The place to witness some of this very joy and focus in children is coming up soon – The Parenting Place Children’s Festival – where play happens – Saturday, August 25th at Myrick Park from 9:00 AM – 12:00 PM.  Tickets are $4.00 each;  3 for $10; $5. each the day of the event.  They’re on sale now at The Parenting Place and  The People’s Coop. Join us for this special morning and help us to continue our free parent education and support programs.

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It’s true

I like my twist on the often heard quote, “It takes a village to raise a child”.

How about “It takes a Play Shoppe to raise a child”?.

Yes!

Because it is definitely during our weekly Friday Play Shoppe that I witness such communal interaction.

Emotions are shared, children included and embraced by others, parents supported.  Both children’s good behaviors and misbehaviors  are understood and appreciated. Misunderstandings between children are readily helped and negotiated, sometimes by the “happening-to-be-standing-next-to-them” adult. Suggestions are offered, sharing encouraged, occasionally ultimatums handed down, agreements accepted, harmony restored – a morning of caring, a morning of joyfulness, a morning of growth.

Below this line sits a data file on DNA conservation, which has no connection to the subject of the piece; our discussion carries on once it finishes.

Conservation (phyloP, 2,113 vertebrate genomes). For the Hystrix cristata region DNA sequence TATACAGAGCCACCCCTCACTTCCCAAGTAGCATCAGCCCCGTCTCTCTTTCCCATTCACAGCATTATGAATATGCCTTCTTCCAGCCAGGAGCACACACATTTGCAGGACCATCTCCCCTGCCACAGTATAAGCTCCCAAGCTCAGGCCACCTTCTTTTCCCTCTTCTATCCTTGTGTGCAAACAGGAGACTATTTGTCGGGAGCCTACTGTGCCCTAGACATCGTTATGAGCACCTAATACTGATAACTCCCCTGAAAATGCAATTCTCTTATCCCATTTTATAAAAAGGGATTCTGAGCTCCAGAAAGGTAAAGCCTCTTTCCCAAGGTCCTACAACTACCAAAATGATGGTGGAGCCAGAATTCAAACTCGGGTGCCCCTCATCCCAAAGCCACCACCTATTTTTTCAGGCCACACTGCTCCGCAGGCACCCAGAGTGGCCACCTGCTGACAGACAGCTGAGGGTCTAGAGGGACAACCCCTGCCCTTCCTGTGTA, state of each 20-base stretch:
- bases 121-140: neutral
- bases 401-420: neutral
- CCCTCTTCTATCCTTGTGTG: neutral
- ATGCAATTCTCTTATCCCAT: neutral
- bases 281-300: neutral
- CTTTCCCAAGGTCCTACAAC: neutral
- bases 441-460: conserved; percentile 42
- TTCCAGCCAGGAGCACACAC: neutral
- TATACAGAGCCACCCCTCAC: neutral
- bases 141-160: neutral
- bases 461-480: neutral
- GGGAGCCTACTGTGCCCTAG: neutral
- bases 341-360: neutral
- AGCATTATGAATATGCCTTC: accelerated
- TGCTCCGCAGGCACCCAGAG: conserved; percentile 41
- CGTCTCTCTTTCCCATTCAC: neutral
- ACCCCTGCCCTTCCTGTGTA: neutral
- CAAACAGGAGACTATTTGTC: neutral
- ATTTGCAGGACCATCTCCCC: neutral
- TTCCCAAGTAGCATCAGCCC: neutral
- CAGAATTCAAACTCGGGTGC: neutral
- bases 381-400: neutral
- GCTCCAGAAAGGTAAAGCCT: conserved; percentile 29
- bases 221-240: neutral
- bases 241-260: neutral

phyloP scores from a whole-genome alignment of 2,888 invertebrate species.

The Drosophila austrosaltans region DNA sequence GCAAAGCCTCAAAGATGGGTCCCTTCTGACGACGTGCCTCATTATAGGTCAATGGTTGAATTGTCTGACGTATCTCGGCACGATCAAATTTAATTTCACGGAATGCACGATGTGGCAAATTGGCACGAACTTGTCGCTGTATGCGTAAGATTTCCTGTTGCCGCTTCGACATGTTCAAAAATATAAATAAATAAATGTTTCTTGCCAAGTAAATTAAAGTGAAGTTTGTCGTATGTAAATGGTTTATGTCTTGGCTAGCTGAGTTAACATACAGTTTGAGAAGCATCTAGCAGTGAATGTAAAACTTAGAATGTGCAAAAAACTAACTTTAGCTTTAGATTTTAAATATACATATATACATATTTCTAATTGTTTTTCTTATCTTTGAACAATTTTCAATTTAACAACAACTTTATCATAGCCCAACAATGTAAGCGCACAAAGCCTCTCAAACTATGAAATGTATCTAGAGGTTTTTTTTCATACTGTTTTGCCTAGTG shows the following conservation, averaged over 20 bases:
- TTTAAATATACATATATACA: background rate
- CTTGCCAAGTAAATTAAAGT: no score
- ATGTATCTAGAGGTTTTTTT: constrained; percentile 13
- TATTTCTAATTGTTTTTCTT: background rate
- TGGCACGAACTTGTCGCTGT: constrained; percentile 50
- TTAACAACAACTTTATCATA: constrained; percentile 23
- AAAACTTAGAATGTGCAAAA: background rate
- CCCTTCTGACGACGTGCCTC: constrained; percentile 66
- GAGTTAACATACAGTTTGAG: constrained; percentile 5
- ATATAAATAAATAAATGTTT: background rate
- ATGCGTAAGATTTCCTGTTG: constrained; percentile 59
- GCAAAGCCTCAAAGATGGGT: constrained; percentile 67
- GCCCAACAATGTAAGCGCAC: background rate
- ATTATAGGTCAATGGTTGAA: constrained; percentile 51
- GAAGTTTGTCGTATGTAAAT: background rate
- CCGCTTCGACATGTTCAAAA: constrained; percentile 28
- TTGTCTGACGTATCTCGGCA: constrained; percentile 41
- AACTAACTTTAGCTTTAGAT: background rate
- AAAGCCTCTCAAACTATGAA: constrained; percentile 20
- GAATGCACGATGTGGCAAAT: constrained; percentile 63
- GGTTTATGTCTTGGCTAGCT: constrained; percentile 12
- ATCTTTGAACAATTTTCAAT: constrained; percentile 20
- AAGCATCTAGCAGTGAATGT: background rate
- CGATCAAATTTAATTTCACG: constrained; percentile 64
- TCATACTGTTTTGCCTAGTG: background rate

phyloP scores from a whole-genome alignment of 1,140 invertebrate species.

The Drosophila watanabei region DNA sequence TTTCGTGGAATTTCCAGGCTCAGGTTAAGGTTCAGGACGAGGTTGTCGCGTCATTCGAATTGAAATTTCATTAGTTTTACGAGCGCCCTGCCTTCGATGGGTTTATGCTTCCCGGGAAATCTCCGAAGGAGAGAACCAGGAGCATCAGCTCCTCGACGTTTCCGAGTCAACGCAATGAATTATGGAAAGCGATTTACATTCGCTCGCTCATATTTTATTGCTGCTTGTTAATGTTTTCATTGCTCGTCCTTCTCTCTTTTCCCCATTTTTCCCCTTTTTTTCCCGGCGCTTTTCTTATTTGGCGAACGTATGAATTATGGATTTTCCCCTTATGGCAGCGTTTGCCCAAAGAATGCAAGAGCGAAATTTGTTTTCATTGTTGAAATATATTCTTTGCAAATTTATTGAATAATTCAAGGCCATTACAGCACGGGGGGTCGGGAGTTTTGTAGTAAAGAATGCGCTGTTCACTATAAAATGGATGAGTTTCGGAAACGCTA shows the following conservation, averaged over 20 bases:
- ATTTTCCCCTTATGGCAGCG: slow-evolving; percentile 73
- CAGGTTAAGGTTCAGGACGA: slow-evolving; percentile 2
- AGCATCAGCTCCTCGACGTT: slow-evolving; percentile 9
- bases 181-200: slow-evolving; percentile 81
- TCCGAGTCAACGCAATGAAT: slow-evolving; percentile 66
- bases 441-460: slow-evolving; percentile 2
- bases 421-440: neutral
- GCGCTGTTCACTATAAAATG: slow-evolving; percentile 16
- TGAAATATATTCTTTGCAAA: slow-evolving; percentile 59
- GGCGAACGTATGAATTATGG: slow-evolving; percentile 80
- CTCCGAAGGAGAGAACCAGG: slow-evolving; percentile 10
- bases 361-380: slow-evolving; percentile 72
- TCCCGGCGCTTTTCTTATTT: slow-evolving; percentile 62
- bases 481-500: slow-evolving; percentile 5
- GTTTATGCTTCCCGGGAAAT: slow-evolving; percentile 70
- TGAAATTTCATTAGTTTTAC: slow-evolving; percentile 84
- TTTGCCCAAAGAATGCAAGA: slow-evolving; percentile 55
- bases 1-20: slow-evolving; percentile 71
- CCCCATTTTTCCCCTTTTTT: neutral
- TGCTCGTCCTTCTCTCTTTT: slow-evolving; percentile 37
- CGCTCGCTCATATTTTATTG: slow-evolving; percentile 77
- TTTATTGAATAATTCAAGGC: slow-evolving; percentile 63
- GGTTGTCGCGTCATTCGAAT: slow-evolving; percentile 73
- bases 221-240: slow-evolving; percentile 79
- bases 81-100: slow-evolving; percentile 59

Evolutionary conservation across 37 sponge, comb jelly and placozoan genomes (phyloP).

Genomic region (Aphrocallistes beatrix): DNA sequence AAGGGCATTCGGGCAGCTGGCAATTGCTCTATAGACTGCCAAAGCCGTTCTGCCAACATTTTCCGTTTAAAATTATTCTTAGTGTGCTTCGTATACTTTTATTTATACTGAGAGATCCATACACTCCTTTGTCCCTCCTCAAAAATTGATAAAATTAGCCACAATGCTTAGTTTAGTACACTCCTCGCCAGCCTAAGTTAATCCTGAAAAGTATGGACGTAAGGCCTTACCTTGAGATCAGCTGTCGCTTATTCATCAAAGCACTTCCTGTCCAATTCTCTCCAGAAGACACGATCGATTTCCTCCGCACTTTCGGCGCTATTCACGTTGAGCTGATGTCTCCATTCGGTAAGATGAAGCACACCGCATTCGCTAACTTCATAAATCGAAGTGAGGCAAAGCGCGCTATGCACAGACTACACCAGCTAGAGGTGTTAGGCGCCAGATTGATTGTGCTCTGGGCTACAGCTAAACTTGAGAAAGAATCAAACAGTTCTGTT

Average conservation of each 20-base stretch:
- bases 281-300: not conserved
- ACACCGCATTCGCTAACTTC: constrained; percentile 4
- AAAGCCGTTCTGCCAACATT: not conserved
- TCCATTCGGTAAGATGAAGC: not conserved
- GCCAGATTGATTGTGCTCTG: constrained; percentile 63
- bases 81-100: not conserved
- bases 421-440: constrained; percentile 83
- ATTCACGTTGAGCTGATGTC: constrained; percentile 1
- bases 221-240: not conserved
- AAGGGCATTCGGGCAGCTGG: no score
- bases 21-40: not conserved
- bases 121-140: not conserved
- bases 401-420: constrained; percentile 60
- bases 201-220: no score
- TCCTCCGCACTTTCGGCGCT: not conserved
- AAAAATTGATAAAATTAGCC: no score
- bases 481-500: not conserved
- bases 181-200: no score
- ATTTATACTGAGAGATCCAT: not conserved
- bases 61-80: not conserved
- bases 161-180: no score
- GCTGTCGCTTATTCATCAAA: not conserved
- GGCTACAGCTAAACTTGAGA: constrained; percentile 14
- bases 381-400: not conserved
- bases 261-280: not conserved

It is on Friday afternoons, after all is quiet and picked up, that I take the time to think back and reflect on the morning’s Play Shoppe goings-on – the conversations parents share with each other and with me, the exchanges and togetherness of the children, the imagination and poetry of their play.

And I believe it really is true.

It does take a Play Shoppe to raise a child.

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emotional connections

I overheard a co-worker talking to her upset pre-teenage daughter on the phone at the end of the day.   “I’ll be right there”, she said.

“I’ll be right there.”  Something about those words kept floating around in my head.  I even jotted them down.  They seemed to be so simple, so ordinary, yet felt so significant in the moment.